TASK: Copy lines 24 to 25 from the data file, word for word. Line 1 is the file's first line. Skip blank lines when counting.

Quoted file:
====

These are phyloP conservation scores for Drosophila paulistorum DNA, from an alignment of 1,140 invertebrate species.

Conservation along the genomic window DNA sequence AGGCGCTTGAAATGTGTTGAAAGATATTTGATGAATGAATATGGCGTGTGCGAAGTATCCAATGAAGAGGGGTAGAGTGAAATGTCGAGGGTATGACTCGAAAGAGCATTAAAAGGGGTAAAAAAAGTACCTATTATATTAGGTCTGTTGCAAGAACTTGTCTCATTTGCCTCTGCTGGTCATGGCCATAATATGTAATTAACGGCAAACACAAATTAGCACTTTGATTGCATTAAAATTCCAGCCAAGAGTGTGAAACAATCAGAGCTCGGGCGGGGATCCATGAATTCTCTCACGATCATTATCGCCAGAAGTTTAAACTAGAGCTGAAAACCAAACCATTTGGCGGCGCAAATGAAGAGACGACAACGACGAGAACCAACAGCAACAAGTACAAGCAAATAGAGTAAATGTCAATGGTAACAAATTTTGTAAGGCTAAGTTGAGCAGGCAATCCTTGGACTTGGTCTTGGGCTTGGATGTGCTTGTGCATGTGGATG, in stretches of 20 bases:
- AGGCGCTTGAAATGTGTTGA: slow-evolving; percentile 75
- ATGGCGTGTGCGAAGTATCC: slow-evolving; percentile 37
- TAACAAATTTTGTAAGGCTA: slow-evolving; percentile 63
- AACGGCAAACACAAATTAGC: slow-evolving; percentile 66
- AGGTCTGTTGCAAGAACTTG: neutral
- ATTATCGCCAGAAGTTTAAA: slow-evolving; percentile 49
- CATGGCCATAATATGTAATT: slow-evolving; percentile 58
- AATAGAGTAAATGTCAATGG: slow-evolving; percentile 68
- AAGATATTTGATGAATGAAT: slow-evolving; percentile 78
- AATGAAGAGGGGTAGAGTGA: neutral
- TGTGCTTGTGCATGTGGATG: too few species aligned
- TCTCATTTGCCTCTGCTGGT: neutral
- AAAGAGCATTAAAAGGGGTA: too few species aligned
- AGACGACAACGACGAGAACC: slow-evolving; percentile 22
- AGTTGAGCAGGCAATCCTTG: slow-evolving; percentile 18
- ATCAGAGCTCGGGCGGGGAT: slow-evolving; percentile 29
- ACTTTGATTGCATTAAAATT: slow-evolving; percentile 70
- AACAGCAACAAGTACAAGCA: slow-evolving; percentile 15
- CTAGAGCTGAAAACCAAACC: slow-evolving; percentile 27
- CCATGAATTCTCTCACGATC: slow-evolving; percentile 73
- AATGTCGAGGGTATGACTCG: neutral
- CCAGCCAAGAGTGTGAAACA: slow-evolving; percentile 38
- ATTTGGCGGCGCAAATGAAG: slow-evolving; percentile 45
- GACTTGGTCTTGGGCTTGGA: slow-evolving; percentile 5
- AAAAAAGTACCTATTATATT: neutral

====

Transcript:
- CCAGCCAAGAGTGTGAAACA: slow-evolving; percentile 38
- ATTTGGCGGCGCAAATGAAG: slow-evolving; percentile 45